Natural and man-made obscurants like fog, cloud, smoke and dust are an impediment to the conduct of military operations, preventing effective pilotage, denying the ability to carry out surveillance and reconnaissance, and restricting situational awareness. Additionally, there is a growing interest in the ability to penetrate haze and fog for the safe navigation of autonomous vehicle applications.
There are several electro-optic technologies that offer improved ability to image through obscurants [1,2]. In this study the authors assessed 4 different active imaging technologies in the presence of an artificial smoke, and obtained 3D imagery of targets at ranges of 100m out to 1400m. The four systems tested were:
• a scanned time-correlated single photon counting (TCSPC) sensor using a InGaAs/InP single-photon avalanche diode (SPAD) detector operating at ~ 1.55 µm ;
• a 32 32 InGaAs/InP SPAD array using TCSPC at ~ 1.55 µm;
• a coherent frequency modulated continuous wave (FMCW) scanned lidar system ~ 1.55 µm , ;
• a CMOS SPAD array camera operating as a time gated imager operating at ~ 670nm.
The selection of sensors enables comparisons to be drawn between scanning and staring systems and direct detection and coherent detection, and between short-wave infrared and visible wavelengths.
Three-dimensional structured targets were placed at ranges of 100 – 150m and smoke was introduced between the targets and the sensors. The smoke transmission was measured with a separate laser device to correlate the imagery with the level of attenuation presented by the smoke and thereby relate the image quality to the degree of optical loss in the system. For the coherent lidar system, long range 3D images were obtained out to a distance of 1400m, and imaging through smoke of a target at 900m was achieved. Under the test conditions at least 2 of the systems have demonstrated the ability to obtain images through greater than 4 attenuation lengths of obscurant between transceiver and target, and work is progressing on image processing approaches to reconstruct images at greater levels of loss.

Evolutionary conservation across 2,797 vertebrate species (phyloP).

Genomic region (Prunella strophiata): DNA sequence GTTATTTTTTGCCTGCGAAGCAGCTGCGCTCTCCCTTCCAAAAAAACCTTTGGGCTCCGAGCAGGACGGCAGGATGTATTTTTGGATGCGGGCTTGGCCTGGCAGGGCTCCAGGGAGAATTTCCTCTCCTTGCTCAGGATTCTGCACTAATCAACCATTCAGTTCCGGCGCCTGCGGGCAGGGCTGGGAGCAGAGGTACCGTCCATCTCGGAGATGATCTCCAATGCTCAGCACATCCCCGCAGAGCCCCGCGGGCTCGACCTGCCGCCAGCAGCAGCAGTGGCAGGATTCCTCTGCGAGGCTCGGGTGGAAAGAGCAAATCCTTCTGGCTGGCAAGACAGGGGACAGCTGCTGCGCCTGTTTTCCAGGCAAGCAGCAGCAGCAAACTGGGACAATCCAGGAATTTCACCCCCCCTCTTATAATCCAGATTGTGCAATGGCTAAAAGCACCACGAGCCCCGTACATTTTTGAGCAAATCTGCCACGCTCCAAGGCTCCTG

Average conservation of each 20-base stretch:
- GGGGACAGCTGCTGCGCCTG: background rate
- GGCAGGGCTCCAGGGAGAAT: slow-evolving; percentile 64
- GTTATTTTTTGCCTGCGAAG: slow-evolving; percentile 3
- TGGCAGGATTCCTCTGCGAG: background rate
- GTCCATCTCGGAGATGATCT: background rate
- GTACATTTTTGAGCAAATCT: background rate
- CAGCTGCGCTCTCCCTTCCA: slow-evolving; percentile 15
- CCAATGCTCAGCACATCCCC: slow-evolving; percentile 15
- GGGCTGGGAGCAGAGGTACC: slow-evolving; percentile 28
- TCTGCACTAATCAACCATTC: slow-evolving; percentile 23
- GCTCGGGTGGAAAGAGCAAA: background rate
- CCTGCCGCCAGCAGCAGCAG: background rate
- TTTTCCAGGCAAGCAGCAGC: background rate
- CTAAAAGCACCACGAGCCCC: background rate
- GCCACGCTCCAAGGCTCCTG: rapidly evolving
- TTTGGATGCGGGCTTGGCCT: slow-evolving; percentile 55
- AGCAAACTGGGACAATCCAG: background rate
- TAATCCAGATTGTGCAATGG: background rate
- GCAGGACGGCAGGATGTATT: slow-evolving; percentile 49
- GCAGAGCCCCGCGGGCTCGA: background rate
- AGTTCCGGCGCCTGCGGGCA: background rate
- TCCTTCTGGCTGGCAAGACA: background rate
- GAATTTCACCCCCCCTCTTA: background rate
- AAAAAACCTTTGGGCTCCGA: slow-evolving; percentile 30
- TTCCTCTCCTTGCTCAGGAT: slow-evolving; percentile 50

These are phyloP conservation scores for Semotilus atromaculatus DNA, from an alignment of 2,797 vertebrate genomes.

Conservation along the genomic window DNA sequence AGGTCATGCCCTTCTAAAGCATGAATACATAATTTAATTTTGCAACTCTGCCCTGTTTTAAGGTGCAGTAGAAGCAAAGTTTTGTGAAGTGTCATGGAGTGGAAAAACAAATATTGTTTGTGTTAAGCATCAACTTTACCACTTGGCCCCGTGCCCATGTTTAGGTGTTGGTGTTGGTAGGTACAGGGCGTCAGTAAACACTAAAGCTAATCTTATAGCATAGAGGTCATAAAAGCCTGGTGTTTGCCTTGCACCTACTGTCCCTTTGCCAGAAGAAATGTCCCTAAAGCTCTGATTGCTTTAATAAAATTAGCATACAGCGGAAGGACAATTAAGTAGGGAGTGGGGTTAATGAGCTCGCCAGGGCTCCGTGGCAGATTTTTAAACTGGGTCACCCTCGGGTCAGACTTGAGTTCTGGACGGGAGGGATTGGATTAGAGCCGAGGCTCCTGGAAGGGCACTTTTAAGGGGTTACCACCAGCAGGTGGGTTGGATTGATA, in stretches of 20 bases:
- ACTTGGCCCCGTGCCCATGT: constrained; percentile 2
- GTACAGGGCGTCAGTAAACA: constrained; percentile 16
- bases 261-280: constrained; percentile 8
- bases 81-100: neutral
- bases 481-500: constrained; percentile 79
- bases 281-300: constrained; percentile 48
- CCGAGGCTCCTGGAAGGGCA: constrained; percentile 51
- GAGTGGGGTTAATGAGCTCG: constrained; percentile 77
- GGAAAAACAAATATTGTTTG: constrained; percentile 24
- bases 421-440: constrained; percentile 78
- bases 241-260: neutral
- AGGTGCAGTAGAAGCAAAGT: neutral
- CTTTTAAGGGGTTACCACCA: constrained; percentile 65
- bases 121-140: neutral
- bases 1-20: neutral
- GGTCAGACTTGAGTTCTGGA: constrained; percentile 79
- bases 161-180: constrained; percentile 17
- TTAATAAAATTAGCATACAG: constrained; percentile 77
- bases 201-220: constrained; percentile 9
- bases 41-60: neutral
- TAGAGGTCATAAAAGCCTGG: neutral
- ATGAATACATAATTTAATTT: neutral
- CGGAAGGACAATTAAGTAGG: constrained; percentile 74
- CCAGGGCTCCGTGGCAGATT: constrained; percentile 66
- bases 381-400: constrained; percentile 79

Imagery from the systems will be presented, the relative merits of the different techniques discussed, and the prospects for future practical systems will be explored.
 “Demonstration of frequency modulated continuous wave (FMCW) eye-safe, coherent LIDAR to See Through Clouds”, M.Silver, P.Feneyrou, L.Leviander, A.Martin and J Parsons, Optro, Jan 2018.
 “Depth imaging through obscurants using time-correlated single-photon counting”, R.Tobin, A.Halimi, A.McCarthy, M.Laurenzis, F.Christnacher and G.S.Buller, SPIE Vol 10659, April 2018